> device node?

Honestly I don't know what the best would be, we are not doing
anything just yet. I guess it will heavily depend on the use case.
Specific to our potential use case we wouldn't need this capability,
but others might. I can imagine someone liking pointer capability for
Kodi on a TV if the user controller Kodi with a DS4 or even Steam

I wonder how Valve is doing this on Steam as with the Steam
Controller, which I haven't used. I think they are allowing it to
replace keyboard and mouse kind of. Curious how they are solving this.
My guess is they are actually spoofing a mouse for game compatibility.

>> In addition next to evdev nodes there are sysfs nodes for which fd
>> passing won't work. The best example would be LEDs as found on
>> ds3/ds4/xbox360, but I'm sure there will be GPIO as well. In case of
>> ds4 it is not uncommon to update the LEDs many times a second (often
>> used for light effects). How would such features be exposed? Is the
>> idea to leverage properties or something like this? Passing these
>> nodes to clients is probably not a good idea.
> I'd expect the LEDs to be handled by the OS, or the protocol to be
> enhanced to be able to set those.

In our case we want the applications to be able to manage the LEDs. In
some cases it could make sense for a compositor (e.g. more SteamOS
like) to manage player numbers. If you look at the DS4 and actual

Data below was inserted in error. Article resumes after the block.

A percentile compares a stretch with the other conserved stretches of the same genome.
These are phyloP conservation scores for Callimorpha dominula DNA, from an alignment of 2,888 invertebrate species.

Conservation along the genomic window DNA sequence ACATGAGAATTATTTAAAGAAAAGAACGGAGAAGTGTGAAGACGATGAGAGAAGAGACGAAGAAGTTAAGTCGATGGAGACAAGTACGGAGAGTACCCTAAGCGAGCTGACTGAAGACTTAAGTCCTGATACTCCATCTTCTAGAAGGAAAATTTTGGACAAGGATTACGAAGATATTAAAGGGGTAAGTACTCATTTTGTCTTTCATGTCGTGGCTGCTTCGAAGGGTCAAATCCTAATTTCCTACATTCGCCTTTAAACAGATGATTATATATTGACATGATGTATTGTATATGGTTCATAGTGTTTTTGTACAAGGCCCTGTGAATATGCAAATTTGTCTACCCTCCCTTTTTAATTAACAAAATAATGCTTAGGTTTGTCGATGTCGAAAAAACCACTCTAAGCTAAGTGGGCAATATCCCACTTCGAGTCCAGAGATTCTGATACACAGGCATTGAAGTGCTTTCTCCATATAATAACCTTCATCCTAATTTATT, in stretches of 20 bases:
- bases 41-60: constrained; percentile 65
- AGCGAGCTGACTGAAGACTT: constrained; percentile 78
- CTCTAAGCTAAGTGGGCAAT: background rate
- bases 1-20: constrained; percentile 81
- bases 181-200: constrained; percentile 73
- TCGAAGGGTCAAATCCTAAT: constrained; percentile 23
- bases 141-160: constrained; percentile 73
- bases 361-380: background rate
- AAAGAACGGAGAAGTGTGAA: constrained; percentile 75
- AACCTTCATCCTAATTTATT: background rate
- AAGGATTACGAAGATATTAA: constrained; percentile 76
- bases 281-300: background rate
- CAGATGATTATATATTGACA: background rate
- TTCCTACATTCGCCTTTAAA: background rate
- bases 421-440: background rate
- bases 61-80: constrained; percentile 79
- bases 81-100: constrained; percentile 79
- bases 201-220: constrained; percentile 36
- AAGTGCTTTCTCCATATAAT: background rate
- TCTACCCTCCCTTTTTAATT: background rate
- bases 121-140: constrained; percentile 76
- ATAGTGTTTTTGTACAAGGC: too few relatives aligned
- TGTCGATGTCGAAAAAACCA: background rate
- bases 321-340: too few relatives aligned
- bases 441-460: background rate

games they do color animations on the device. For example green may be
alive, while flashing orange may mean you are in danger and red you
died. This is game managed.

>> This is some initial feedback. I'm not sure how much I like the
>> inputfd proposal. For a part because it doesn't fit some of our use
>> cases well (remote desktop + custom protocols). In addition I'm also
>> a bit worried about the complexity in handling composite devices.
> I think it's actually much better for you. The original protocol was
> another protocol on top of the standard one for Linux ("evdev"), it
> crippled the abilities offered by the kernel (no rumble, no touchpad,
> no accelerometer, no gyro, no LEDs, no separate rudders, etc.). It
> barely handled an "XBox 360" level controller, and was definitely
> cutting functionality from even a PS3 controller, let alone a PS4 one.
> It also had absolutely no support for handling composite devices. This
> proposal was just about good enough to implement the gamepad HTML5 API,
> it was in no way good enough to handle all the cases offered by native
> games.

I'm quite familiar with the original spec. Offline I had a lot of
conversations with Jingkui about it. We had ideas to add all these
missing areas, but it would have become more evdev like. We didn't
have time yet to work on a more detailed spec.

> Let me know whether I forgot something, or have any other questions.
> Cheers